(Inserts missing word "pledged" in first paragraph)
By Jack Kim and Ju-min Park
SEOUL, July 3 The leaders of South Korea and
China on Thursday restated their firm opposition to the nuclear
ambitions of North Korea, Beijing's erstwhile ally, and pledged
to work towards concluding talks on a free trade deal by the end
of the year.
Chinese President Xi Jinping's visit to Seoul, his fifth
meeting with the South Korean leader since they both took office
last year, seeks to strengthen commercial and diplomatic ties.
It is also aimed at reassuring Seoul and President Park
Geun-hye that it would continue to pressure Pyongyang against
its drive to acquire nuclear arms.
The events in Seoul will be watched closely in the North,
which has test-fired short-range missiles and rockets from its
east coast three times in the past week and threatened on
Thursday to continue doing so.
Western countries, led by the United States, have pressed
China to exert more pressure on North Korea to halt the nuclear
and missile tests which have prompted the United Nations to
Xi and Park, appearing briefly before reporters after their
talks, said they were firmly opposed to nuclear weapons on the
Xi made no mention of North Korea by name, a standard
practice in Chinese diplomacy. Neither leader took questions.
"The two sides reaffirmed the position that they firmly
oppose the development of nuclear weapons on the Korean
peninsula," a joint statement said.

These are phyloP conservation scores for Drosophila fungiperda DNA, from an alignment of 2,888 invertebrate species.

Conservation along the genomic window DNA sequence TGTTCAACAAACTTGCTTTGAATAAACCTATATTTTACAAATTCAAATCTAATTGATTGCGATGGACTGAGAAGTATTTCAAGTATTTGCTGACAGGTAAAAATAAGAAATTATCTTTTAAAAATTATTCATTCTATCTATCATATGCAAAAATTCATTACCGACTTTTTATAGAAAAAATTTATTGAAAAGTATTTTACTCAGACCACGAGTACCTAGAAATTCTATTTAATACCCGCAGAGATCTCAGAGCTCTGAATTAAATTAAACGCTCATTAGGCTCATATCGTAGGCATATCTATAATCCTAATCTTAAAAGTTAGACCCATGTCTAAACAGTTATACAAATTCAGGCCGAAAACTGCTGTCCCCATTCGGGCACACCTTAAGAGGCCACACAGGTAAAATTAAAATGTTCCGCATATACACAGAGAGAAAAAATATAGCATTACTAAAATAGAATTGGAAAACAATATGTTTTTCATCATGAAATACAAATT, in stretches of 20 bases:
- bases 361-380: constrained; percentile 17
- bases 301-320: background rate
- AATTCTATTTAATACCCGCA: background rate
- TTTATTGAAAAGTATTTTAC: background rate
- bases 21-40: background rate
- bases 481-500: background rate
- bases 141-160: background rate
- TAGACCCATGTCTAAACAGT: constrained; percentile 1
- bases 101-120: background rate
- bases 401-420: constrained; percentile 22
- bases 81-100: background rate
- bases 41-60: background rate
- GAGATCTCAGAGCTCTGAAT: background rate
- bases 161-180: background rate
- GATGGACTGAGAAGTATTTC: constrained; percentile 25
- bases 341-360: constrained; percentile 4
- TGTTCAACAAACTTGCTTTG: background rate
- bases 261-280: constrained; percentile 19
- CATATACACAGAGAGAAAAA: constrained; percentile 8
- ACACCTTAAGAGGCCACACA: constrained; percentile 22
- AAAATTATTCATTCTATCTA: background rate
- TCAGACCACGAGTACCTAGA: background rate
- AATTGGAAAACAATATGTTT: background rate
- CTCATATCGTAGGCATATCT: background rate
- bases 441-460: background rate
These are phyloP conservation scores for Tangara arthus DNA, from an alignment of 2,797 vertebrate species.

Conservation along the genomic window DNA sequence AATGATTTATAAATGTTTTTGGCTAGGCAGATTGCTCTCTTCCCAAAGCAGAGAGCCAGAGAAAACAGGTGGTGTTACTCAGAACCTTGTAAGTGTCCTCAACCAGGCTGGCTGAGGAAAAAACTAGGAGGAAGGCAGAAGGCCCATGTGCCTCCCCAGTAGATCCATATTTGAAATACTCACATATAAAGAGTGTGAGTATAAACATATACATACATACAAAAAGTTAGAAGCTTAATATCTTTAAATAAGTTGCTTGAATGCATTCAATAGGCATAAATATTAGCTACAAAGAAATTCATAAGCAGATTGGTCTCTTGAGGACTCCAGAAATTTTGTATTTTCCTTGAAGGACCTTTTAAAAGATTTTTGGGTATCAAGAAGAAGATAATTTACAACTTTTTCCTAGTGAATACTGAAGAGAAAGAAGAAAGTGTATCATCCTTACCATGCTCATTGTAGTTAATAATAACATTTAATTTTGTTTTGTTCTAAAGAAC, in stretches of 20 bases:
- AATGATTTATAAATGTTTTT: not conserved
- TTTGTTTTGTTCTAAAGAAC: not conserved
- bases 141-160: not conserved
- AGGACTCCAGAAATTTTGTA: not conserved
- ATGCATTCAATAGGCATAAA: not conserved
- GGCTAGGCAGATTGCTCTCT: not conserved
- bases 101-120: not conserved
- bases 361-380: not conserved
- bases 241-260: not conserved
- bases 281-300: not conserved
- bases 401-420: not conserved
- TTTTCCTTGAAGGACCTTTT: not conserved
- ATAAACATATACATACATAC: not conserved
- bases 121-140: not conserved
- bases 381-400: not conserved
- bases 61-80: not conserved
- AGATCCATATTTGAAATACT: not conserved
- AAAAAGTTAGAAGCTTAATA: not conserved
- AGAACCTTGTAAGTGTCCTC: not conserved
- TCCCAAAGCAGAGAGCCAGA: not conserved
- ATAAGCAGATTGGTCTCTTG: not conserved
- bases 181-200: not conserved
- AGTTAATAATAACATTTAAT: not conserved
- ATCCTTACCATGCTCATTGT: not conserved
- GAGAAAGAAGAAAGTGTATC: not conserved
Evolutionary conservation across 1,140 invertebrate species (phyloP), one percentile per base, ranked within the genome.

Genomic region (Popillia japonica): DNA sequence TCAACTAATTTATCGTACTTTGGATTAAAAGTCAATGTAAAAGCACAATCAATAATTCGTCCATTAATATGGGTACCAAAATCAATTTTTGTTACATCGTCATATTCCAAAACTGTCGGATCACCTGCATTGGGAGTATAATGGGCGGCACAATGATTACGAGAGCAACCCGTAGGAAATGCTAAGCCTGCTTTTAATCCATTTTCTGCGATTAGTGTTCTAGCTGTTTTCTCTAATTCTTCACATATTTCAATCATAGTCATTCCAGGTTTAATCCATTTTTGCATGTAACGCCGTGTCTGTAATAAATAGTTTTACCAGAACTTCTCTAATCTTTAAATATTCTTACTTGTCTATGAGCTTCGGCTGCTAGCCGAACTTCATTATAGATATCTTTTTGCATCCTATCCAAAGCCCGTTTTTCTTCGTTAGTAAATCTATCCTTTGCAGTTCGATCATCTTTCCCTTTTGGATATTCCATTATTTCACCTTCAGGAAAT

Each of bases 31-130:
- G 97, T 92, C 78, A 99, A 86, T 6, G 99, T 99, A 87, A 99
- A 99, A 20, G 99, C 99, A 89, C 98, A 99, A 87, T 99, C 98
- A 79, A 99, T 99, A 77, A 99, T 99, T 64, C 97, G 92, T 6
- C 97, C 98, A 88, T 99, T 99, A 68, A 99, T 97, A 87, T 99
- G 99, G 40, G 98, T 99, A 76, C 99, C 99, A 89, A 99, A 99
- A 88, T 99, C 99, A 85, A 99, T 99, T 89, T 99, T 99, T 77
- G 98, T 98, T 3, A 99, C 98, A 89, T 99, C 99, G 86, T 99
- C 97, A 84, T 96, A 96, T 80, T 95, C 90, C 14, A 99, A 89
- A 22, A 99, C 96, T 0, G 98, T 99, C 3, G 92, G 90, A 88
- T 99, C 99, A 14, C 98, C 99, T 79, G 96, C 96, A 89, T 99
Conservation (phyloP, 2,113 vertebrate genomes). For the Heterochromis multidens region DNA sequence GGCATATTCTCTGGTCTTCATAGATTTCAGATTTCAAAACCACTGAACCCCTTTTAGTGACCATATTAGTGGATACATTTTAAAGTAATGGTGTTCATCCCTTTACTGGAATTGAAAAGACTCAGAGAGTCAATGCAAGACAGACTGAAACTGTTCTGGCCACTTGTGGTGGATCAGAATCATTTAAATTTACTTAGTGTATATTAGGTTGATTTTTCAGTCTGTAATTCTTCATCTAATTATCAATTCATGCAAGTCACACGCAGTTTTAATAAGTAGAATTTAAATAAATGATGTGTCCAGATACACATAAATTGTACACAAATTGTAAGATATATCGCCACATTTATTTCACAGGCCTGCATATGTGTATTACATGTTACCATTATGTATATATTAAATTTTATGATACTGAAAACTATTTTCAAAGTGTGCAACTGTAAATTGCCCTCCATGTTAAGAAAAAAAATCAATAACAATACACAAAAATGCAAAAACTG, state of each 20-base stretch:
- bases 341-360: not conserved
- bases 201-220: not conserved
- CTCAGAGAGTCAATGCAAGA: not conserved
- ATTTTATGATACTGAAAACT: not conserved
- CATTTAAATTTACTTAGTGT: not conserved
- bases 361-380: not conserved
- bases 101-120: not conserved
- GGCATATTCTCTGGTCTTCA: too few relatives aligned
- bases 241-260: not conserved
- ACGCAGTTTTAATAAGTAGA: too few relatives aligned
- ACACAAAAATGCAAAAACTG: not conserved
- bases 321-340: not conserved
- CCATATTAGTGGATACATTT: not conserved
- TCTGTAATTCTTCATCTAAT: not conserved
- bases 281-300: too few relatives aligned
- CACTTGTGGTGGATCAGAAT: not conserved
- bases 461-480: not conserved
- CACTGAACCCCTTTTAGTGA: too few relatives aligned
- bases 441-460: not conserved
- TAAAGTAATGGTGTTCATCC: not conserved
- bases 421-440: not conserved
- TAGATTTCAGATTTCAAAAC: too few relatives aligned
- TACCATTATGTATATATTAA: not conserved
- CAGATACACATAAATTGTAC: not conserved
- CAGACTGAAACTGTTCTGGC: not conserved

Both sides expressed support for the stalled six-party talks
aimed at ending the North's nuclear progammes in return for
economic and diplomatic rewards. Hosted by China, they also
involve the two Koreas, Japan, Russia and the United States.
LITTLE PROGRESS IN TALKS
These sporadic talks have made little progress. They
collapsed in 2008 and North Korea declared them dead. It has
since reversed position and expressed willingness to return,
although Seoul and Washington are reluctant to go back to the
The North describes the weapons it is developing as its
treasured sword. It periodically threatens to attack the South
and its U.S. ally, interspersed with periods of apparent
China is believed to be growing increasingly impatient with
North Korea's missile and nuclear programmes, and last year
backed the latest round of U.N. sanctions against Pyongyang.
But it does not want to see the collapse of the isolated
state, which could unleash turmoil on its borders.
Xi has yet to meet North Korean leader Kim Jong Un, the
third generation of his family to rule the country.
China and South Korea launched free trade talks in 2012 but
face hurdles in agreeing on the removal of tariffs on industrial
goods and agricultrual products.
The two countries' trade totalled $230 billion last year and
Xi was accompanied on his two-day visit by a delegation of
Chinese business heavyweights.
"The two sides appreciated the progress in negotiations to
reach a comprehensive free trade agreement at a high level and
agreed to strengthen efforts to conclude the negotiations by the
end of the year," the joint statement said.
The two leaders also agreed on a series of steps aimed at
spurring offshore use of the yuan and investment in
Chinese capital markets.
(Additional reporting by Ben Blanchard in Beijing; Editing by
Tony Munroe, Raju Gopalakrishnan and Ron Popeski)